WHEN three locals came together in the early 1970s to organise a fun run, they could not have imagined their efforts would continue to today.
Tamworth Running Festival is the third oldest fun run in NSW.
One of the organisers, Greg Poetschka, said he was expecting about 500 entrants in this year's run.
"The walk also attracts between 150 and 200 entrants, depending on the weather," Mr Poetschka said.
Races include the PRD Nationwide half marathon and the Tamworth Shopping World five kilometre fun run.
This advertising feature is sponsored by:
The half marathon is open to people aged 18 years, while the fun run is for all ages.
Category winners include a first prize of $200 for overall female and male, $100 for second prize and $50 for third.
Prizes for the half marathon are $100 for first, $75 for second and $50 for third place.
There is also a prize of $25 for the winner, male and female, for each age category.
You can enter as many events as you choose, however, you will be eligible for just one prize.
"It's a nice, flat course," Mr Poetschka said.
"My tip for those wanting to enter is, try to do a bit of pre-training, wear appropriate clothing and footwear on the day and register early.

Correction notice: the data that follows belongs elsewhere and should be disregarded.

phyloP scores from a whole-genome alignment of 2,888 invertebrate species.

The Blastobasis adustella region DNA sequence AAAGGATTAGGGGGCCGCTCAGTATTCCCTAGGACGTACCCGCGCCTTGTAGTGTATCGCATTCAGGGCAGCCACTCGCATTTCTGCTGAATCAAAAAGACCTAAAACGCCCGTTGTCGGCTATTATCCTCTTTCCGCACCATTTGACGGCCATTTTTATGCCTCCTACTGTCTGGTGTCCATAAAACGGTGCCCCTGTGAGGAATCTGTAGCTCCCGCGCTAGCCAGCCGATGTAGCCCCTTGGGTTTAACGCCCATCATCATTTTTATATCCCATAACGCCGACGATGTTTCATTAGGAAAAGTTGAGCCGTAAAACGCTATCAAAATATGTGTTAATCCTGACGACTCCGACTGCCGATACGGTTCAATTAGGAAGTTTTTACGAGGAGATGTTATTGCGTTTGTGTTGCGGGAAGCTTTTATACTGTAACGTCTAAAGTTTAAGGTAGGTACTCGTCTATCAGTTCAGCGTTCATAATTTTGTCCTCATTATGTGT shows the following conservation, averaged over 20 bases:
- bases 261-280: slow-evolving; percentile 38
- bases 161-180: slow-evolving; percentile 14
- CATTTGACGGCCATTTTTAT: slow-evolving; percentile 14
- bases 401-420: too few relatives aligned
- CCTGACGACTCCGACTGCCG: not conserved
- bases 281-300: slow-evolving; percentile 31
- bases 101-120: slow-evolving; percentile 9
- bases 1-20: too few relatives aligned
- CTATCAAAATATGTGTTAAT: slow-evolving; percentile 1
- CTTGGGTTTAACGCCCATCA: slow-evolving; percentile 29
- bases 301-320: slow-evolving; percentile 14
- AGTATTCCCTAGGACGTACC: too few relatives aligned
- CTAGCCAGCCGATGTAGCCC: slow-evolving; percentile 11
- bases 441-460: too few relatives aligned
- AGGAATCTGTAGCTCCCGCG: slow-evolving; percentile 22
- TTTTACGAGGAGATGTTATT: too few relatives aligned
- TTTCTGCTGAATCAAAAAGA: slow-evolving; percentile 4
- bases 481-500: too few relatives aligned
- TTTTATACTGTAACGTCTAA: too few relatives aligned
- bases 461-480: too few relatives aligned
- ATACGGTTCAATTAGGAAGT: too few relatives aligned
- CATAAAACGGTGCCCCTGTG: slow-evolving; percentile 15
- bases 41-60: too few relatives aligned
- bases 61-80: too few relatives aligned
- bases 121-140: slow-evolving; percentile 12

"A warm-up before the run is a good idea, also."
The festival starts and ends at No1. Oval, with the fun run and walk following the riverbank.
The original course, in 1974, saw competitors start from Tamworth Town Hall, run down Peel Street, turn into a hilly section in East Tamworth and return to No.1 Oval.
Since then organisers have simplified the course and made it safer.
Well known runners who have competed in the event include Alby Thomas, John Stanley, Louis Young, Rod Higgins and Shaun Creighton.
Ultra-marathoner Cliff Young ran the event in 1989.
Highlights of the run include in 1993, when Rodney Higgins set an all-time race record of 28.15.
Daniel Green won the event three times in the 1990s; Gunnedah triathlete Peter Loveridge has won the event four times in the past decade.
Elizabeth Richards holds the all-time course record of 35.42, unmatched since being set over the old hilly course in 1977.
Local athlete Karen Beattie won the event four times in the 1990s and three women, Norma Ducker and Mary Murison in the early days and Nikko Siddons in the recent past have won the event three times.
This year, eight local sponsors have stepped up to the starting line for the August 4 event.
President Warren Ansell said the community support had been overwhelming.